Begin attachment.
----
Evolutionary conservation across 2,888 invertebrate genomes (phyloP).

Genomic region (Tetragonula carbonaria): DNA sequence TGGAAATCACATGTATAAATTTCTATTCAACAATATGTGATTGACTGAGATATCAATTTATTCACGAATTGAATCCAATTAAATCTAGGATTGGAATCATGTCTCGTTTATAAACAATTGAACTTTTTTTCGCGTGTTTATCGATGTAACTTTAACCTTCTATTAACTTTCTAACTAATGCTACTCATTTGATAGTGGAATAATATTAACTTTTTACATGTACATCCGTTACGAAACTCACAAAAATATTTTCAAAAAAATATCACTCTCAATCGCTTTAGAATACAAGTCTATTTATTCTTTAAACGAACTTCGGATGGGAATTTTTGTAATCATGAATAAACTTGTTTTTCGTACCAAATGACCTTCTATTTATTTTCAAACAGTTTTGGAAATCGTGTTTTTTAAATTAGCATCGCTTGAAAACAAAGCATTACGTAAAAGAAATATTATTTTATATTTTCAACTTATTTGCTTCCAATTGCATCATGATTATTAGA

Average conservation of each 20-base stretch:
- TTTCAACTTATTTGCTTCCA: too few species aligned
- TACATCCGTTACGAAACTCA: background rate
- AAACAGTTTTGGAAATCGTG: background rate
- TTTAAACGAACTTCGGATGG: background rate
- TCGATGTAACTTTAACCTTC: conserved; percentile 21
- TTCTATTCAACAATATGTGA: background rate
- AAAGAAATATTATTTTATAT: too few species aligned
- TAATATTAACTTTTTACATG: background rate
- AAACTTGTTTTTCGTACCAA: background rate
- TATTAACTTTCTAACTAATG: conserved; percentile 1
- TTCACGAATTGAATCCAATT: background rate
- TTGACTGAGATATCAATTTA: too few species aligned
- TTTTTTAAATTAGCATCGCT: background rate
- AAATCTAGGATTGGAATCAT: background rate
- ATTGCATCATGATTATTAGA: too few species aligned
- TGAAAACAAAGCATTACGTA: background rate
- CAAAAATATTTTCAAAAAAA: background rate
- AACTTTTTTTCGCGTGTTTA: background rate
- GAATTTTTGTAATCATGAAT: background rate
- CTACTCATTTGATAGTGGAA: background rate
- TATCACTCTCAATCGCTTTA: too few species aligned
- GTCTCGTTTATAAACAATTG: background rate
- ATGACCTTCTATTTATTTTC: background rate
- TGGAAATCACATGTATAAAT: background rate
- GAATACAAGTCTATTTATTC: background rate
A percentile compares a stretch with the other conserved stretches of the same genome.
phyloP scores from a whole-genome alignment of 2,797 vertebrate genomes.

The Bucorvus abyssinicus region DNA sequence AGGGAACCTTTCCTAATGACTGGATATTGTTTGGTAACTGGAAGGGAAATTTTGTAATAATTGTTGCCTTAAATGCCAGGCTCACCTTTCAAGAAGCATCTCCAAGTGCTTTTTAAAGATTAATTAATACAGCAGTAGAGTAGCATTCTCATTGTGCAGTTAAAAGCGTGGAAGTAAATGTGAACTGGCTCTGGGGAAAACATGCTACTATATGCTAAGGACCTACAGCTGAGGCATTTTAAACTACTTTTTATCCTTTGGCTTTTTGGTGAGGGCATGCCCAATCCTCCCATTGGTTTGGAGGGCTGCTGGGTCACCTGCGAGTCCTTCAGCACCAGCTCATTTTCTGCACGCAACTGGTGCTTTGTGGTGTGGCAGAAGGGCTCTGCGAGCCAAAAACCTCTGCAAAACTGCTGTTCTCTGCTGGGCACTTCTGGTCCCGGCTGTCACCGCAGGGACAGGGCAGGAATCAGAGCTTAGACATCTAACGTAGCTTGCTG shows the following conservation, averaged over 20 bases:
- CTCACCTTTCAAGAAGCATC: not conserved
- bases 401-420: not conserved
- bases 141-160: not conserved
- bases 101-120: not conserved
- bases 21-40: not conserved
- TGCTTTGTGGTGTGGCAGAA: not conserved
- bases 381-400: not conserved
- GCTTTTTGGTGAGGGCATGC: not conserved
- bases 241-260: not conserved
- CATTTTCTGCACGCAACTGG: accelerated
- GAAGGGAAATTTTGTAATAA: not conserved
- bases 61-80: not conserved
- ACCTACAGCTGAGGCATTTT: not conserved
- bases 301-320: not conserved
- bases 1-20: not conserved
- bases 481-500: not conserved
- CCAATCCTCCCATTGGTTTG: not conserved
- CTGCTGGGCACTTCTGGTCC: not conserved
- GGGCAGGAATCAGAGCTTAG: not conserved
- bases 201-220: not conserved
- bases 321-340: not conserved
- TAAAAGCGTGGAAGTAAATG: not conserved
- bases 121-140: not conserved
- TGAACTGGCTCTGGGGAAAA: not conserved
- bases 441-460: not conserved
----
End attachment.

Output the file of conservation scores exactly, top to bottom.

Evolutionary conservation across 2,888 invertebrate genomes (phyloP).

Genomic region (Tetragonula carbonaria): DNA sequence TGGAAATCACATGTATAAATTTCTATTCAACAATATGTGATTGACTGAGATATCAATTTATTCACGAATTGAATCCAATTAAATCTAGGATTGGAATCATGTCTCGTTTATAAACAATTGAACTTTTTTTCGCGTGTTTATCGATGTAACTTTAACCTTCTATTAACTTTCTAACTAATGCTACTCATTTGATAGTGGAATAATATTAACTTTTTACATGTACATCCGTTACGAAACTCACAAAAATATTTTCAAAAAAATATCACTCTCAATCGCTTTAGAATACAAGTCTATTTATTCTTTAAACGAACTTCGGATGGGAATTTTTGTAATCATGAATAAACTTGTTTTTCGTACCAAATGACCTTCTATTTATTTTCAAACAGTTTTGGAAATCGTGTTTTTTAAATTAGCATCGCTTGAAAACAAAGCATTACGTAAAAGAAATATTATTTTATATTTTCAACTTATTTGCTTCCAATTGCATCATGATTATTAGA

Average conservation of each 20-base stretch:
- TTTCAACTTATTTGCTTCCA: too few species aligned
- TACATCCGTTACGAAACTCA: background rate
- AAACAGTTTTGGAAATCGTG: background rate
- TTTAAACGAACTTCGGATGG: background rate
- TCGATGTAACTTTAACCTTC: conserved; percentile 21
- TTCTATTCAACAATATGTGA: background rate
- AAAGAAATATTATTTTATAT: too few species aligned
- TAATATTAACTTTTTACATG: background rate
- AAACTTGTTTTTCGTACCAA: background rate
- TATTAACTTTCTAACTAATG: conserved; percentile 1
- TTCACGAATTGAATCCAATT: background rate
- TTGACTGAGATATCAATTTA: too few species aligned
- TTTTTTAAATTAGCATCGCT: background rate
- AAATCTAGGATTGGAATCAT: background rate
- ATTGCATCATGATTATTAGA: too few species aligned
- TGAAAACAAAGCATTACGTA: background rate
- CAAAAATATTTTCAAAAAAA: background rate
- AACTTTTTTTCGCGTGTTTA: background rate
- GAATTTTTGTAATCATGAAT: background rate
- CTACTCATTTGATAGTGGAA: background rate
- TATCACTCTCAATCGCTTTA: too few species aligned
- GTCTCGTTTATAAACAATTG: background rate
- ATGACCTTCTATTTATTTTC: background rate
- TGGAAATCACATGTATAAAT: background rate
- GAATACAAGTCTATTTATTC: background rate
A percentile compares a stretch with the other conserved stretches of the same genome.
phyloP scores from a whole-genome alignment of 2,797 vertebrate genomes.

The Bucorvus abyssinicus region DNA sequence AGGGAACCTTTCCTAATGACTGGATATTGTTTGGTAACTGGAAGGGAAATTTTGTAATAATTGTTGCCTTAAATGCCAGGCTCACCTTTCAAGAAGCATCTCCAAGTGCTTTTTAAAGATTAATTAATACAGCAGTAGAGTAGCATTCTCATTGTGCAGTTAAAAGCGTGGAAGTAAATGTGAACTGGCTCTGGGGAAAACATGCTACTATATGCTAAGGACCTACAGCTGAGGCATTTTAAACTACTTTTTATCCTTTGGCTTTTTGGTGAGGGCATGCCCAATCCTCCCATTGGTTTGGAGGGCTGCTGGGTCACCTGCGAGTCCTTCAGCACCAGCTCATTTTCTGCACGCAACTGGTGCTTTGTGGTGTGGCAGAAGGGCTCTGCGAGCCAAAAACCTCTGCAAAACTGCTGTTCTCTGCTGGGCACTTCTGGTCCCGGCTGTCACCGCAGGGACAGGGCAGGAATCAGAGCTTAGACATCTAACGTAGCTTGCTG shows the following conservation, averaged over 20 bases:
- CTCACCTTTCAAGAAGCATC: not conserved
- bases 401-420: not conserved
- bases 141-160: not conserved
- bases 101-120: not conserved
- bases 21-40: not conserved
- TGCTTTGTGGTGTGGCAGAA: not conserved
- bases 381-400: not conserved
- GCTTTTTGGTGAGGGCATGC: not conserved
- bases 241-260: not conserved
- CATTTTCTGCACGCAACTGG: accelerated
- GAAGGGAAATTTTGTAATAA: not conserved
- bases 61-80: not conserved
- ACCTACAGCTGAGGCATTTT: not conserved
- bases 301-320: not conserved
- bases 1-20: not conserved
- bases 481-500: not conserved
- CCAATCCTCCCATTGGTTTG: not conserved
- CTGCTGGGCACTTCTGGTCC: not conserved
- GGGCAGGAATCAGAGCTTAG: not conserved
- bases 201-220: not conserved
- bases 321-340: not conserved
- TAAAAGCGTGGAAGTAAATG: not conserved
- bases 121-140: not conserved
- TGAACTGGCTCTGGGGAAAA: not conserved
- bases 441-460: not conserved